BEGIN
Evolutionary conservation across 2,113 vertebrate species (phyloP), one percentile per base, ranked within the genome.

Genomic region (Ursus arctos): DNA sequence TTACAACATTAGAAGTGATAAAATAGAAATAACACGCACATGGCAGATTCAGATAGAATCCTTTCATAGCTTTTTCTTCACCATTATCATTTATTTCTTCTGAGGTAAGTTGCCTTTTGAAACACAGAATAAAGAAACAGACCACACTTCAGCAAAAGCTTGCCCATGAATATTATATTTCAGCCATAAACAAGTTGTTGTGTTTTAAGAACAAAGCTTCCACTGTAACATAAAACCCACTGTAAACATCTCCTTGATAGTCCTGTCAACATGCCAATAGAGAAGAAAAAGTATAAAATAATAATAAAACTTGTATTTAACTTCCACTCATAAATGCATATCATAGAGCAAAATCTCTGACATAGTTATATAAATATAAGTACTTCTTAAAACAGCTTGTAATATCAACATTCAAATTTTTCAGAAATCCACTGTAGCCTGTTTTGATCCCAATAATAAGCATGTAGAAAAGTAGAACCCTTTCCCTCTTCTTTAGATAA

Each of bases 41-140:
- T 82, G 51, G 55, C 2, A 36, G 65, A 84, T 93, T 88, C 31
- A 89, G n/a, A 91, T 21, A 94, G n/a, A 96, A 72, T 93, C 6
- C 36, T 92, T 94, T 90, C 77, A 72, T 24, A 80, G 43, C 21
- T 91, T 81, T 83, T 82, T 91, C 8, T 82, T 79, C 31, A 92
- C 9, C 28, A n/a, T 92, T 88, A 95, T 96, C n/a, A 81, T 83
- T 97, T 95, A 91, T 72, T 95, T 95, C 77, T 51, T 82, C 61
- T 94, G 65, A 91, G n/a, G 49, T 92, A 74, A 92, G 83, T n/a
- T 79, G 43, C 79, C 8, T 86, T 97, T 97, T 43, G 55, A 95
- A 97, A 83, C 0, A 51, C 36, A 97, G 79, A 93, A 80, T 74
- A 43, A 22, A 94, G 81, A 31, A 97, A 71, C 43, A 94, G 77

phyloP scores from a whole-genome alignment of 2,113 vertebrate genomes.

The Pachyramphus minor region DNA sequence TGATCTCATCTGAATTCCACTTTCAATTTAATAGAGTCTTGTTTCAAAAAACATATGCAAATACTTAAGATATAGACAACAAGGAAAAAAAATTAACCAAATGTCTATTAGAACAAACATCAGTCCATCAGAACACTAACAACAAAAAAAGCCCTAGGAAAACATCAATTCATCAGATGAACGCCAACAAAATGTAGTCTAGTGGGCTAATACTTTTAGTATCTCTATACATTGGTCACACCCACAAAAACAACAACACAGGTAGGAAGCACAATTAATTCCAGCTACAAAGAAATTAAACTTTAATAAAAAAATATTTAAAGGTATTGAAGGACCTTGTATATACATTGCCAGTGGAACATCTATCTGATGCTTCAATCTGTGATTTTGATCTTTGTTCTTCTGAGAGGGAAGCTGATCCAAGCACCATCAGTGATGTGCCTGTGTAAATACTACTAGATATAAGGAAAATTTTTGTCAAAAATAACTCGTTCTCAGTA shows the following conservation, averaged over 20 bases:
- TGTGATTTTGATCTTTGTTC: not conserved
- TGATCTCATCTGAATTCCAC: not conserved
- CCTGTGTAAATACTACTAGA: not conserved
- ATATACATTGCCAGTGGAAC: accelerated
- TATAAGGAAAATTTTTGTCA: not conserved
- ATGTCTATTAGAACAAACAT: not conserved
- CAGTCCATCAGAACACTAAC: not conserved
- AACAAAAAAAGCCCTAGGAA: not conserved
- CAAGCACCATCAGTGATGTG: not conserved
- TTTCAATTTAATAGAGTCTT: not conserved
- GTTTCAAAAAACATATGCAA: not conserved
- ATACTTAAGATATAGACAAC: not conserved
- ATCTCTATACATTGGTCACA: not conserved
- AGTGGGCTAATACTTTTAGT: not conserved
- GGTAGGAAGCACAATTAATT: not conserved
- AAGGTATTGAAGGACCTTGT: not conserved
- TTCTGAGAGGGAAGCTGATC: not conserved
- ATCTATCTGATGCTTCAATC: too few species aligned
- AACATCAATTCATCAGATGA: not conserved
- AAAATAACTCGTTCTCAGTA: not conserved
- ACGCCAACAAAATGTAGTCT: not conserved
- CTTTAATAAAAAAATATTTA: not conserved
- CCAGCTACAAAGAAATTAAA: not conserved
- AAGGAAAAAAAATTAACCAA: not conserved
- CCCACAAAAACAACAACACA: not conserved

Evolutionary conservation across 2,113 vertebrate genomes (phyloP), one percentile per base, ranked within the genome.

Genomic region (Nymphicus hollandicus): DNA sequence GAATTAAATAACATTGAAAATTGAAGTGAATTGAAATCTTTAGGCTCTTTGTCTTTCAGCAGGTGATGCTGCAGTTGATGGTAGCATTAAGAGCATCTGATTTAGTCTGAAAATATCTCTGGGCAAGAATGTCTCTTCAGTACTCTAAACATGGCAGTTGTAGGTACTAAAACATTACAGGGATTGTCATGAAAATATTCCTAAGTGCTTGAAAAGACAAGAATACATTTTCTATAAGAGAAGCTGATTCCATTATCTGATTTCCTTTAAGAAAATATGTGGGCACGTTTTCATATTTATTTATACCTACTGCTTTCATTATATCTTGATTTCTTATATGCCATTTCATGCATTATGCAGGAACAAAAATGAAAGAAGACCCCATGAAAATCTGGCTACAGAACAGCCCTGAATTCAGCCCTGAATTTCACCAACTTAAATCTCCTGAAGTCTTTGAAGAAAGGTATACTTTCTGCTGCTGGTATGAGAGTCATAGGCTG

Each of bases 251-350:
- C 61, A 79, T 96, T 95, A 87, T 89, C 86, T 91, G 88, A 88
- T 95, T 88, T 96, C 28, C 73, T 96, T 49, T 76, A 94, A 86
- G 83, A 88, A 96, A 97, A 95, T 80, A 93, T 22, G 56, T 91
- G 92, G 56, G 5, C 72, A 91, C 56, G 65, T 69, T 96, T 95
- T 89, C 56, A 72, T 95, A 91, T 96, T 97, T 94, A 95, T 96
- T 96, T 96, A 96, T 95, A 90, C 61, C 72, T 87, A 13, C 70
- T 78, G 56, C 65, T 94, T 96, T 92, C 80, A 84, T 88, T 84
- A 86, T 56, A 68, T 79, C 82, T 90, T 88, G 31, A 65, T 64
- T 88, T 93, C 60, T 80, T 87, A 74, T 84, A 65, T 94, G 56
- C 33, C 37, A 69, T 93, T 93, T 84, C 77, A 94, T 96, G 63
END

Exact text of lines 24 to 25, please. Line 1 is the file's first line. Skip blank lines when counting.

- CAAGCACCATCAGTGATGTG: not conserved
- TTTCAATTTAATAGAGTCTT: not conserved